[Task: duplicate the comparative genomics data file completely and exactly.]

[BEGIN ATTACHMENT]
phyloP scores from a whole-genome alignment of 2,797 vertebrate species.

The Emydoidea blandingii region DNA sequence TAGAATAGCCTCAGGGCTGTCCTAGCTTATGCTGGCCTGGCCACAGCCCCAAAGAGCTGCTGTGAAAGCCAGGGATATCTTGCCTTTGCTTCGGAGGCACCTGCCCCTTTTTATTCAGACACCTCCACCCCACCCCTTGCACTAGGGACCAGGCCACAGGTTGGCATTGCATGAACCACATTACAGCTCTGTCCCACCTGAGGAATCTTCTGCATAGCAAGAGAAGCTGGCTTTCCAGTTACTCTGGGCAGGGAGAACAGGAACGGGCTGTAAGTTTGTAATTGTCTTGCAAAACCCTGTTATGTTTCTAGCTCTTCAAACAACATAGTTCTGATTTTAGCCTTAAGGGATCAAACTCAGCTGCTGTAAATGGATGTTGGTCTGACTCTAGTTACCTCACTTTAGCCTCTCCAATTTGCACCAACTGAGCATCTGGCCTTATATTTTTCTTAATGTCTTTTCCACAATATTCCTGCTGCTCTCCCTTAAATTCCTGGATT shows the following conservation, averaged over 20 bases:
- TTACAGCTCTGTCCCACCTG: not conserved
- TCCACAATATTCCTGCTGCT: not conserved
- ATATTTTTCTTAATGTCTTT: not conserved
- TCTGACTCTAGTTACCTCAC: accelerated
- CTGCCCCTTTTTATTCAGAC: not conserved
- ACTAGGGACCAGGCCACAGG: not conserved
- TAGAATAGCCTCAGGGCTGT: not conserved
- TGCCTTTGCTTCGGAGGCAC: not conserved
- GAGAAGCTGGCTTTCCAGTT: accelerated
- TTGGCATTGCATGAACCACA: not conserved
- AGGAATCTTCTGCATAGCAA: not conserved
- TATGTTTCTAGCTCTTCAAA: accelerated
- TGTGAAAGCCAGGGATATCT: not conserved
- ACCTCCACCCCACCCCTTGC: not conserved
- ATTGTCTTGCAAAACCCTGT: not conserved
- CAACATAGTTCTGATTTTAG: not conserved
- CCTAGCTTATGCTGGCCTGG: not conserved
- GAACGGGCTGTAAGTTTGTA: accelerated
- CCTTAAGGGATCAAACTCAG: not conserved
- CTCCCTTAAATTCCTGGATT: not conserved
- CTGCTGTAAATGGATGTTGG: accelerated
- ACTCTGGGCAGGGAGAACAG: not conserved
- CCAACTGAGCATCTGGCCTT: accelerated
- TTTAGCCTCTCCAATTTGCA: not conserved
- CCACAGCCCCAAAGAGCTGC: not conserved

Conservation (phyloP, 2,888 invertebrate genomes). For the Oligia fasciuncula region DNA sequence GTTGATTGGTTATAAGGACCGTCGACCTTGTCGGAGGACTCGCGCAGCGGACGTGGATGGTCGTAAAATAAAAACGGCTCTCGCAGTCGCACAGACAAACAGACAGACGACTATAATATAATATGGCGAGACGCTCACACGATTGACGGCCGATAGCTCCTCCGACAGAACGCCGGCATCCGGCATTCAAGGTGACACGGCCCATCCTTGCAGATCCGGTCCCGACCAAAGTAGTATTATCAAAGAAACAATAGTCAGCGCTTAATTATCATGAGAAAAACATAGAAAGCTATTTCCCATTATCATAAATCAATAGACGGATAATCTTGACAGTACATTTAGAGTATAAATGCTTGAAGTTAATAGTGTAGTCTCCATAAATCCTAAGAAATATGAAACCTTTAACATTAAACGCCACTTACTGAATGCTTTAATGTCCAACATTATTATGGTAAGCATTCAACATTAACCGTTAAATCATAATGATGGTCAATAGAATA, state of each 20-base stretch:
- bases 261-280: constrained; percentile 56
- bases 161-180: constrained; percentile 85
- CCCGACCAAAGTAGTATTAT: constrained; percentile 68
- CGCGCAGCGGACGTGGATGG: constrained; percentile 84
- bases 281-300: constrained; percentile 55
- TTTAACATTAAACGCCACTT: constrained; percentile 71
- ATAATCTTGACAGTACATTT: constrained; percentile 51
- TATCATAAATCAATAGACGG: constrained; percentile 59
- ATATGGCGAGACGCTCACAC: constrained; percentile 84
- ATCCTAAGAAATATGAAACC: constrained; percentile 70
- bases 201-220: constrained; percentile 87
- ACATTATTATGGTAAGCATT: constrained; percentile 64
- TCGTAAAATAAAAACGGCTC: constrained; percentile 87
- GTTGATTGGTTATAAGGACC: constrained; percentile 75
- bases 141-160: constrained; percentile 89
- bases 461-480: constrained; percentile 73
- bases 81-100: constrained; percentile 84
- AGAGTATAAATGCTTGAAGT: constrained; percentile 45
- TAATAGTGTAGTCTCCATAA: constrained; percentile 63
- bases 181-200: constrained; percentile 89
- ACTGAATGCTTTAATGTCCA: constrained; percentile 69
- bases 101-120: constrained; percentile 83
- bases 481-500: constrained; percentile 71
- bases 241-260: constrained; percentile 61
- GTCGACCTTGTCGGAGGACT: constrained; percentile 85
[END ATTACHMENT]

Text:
phyloP scores from a whole-genome alignment of 2,797 vertebrate species.

The Emydoidea blandingii region DNA sequence TAGAATAGCCTCAGGGCTGTCCTAGCTTATGCTGGCCTGGCCACAGCCCCAAAGAGCTGCTGTGAAAGCCAGGGATATCTTGCCTTTGCTTCGGAGGCACCTGCCCCTTTTTATTCAGACACCTCCACCCCACCCCTTGCACTAGGGACCAGGCCACAGGTTGGCATTGCATGAACCACATTACAGCTCTGTCCCACCTGAGGAATCTTCTGCATAGCAAGAGAAGCTGGCTTTCCAGTTACTCTGGGCAGGGAGAACAGGAACGGGCTGTAAGTTTGTAATTGTCTTGCAAAACCCTGTTATGTTTCTAGCTCTTCAAACAACATAGTTCTGATTTTAGCCTTAAGGGATCAAACTCAGCTGCTGTAAATGGATGTTGGTCTGACTCTAGTTACCTCACTTTAGCCTCTCCAATTTGCACCAACTGAGCATCTGGCCTTATATTTTTCTTAATGTCTTTTCCACAATATTCCTGCTGCTCTCCCTTAAATTCCTGGATT shows the following conservation, averaged over 20 bases:
- TTACAGCTCTGTCCCACCTG: not conserved
- TCCACAATATTCCTGCTGCT: not conserved
- ATATTTTTCTTAATGTCTTT: not conserved
- TCTGACTCTAGTTACCTCAC: accelerated
- CTGCCCCTTTTTATTCAGAC: not conserved
- ACTAGGGACCAGGCCACAGG: not conserved
- TAGAATAGCCTCAGGGCTGT: not conserved
- TGCCTTTGCTTCGGAGGCAC: not conserved
- GAGAAGCTGGCTTTCCAGTT: accelerated
- TTGGCATTGCATGAACCACA: not conserved
- AGGAATCTTCTGCATAGCAA: not conserved
- TATGTTTCTAGCTCTTCAAA: accelerated
- TGTGAAAGCCAGGGATATCT: not conserved
- ACCTCCACCCCACCCCTTGC: not conserved
- ATTGTCTTGCAAAACCCTGT: not conserved
- CAACATAGTTCTGATTTTAG: not conserved
- CCTAGCTTATGCTGGCCTGG: not conserved
- GAACGGGCTGTAAGTTTGTA: accelerated
- CCTTAAGGGATCAAACTCAG: not conserved
- CTCCCTTAAATTCCTGGATT: not conserved
- CTGCTGTAAATGGATGTTGG: accelerated
- ACTCTGGGCAGGGAGAACAG: not conserved
- CCAACTGAGCATCTGGCCTT: accelerated
- TTTAGCCTCTCCAATTTGCA: not conserved
- CCACAGCCCCAAAGAGCTGC: not conserved

Conservation (phyloP, 2,888 invertebrate genomes). For the Oligia fasciuncula region DNA sequence GTTGATTGGTTATAAGGACCGTCGACCTTGTCGGAGGACTCGCGCAGCGGACGTGGATGGTCGTAAAATAAAAACGGCTCTCGCAGTCGCACAGACAAACAGACAGACGACTATAATATAATATGGCGAGACGCTCACACGATTGACGGCCGATAGCTCCTCCGACAGAACGCCGGCATCCGGCATTCAAGGTGACACGGCCCATCCTTGCAGATCCGGTCCCGACCAAAGTAGTATTATCAAAGAAACAATAGTCAGCGCTTAATTATCATGAGAAAAACATAGAAAGCTATTTCCCATTATCATAAATCAATAGACGGATAATCTTGACAGTACATTTAGAGTATAAATGCTTGAAGTTAATAGTGTAGTCTCCATAAATCCTAAGAAATATGAAACCTTTAACATTAAACGCCACTTACTGAATGCTTTAATGTCCAACATTATTATGGTAAGCATTCAACATTAACCGTTAAATCATAATGATGGTCAATAGAATA, state of each 20-base stretch:
- bases 261-280: constrained; percentile 56
- bases 161-180: constrained; percentile 85
- CCCGACCAAAGTAGTATTAT: constrained; percentile 68
- CGCGCAGCGGACGTGGATGG: constrained; percentile 84
- bases 281-300: constrained; percentile 55
- TTTAACATTAAACGCCACTT: constrained; percentile 71
- ATAATCTTGACAGTACATTT: constrained; percentile 51
- TATCATAAATCAATAGACGG: constrained; percentile 59
- ATATGGCGAGACGCTCACAC: constrained; percentile 84
- ATCCTAAGAAATATGAAACC: constrained; percentile 70
- bases 201-220: constrained; percentile 87
- ACATTATTATGGTAAGCATT: constrained; percentile 64
- TCGTAAAATAAAAACGGCTC: constrained; percentile 87
- GTTGATTGGTTATAAGGACC: constrained; percentile 75
- bases 141-160: constrained; percentile 89
- bases 461-480: constrained; percentile 73
- bases 81-100: constrained; percentile 84
- AGAGTATAAATGCTTGAAGT: constrained; percentile 45
- TAATAGTGTAGTCTCCATAA: constrained; percentile 63
- bases 181-200: constrained; percentile 89
- ACTGAATGCTTTAATGTCCA: constrained; percentile 69
- bases 101-120: constrained; percentile 83
- bases 481-500: constrained; percentile 71
- bases 241-260: constrained; percentile 61
- GTCGACCTTGTCGGAGGACT: constrained; percentile 85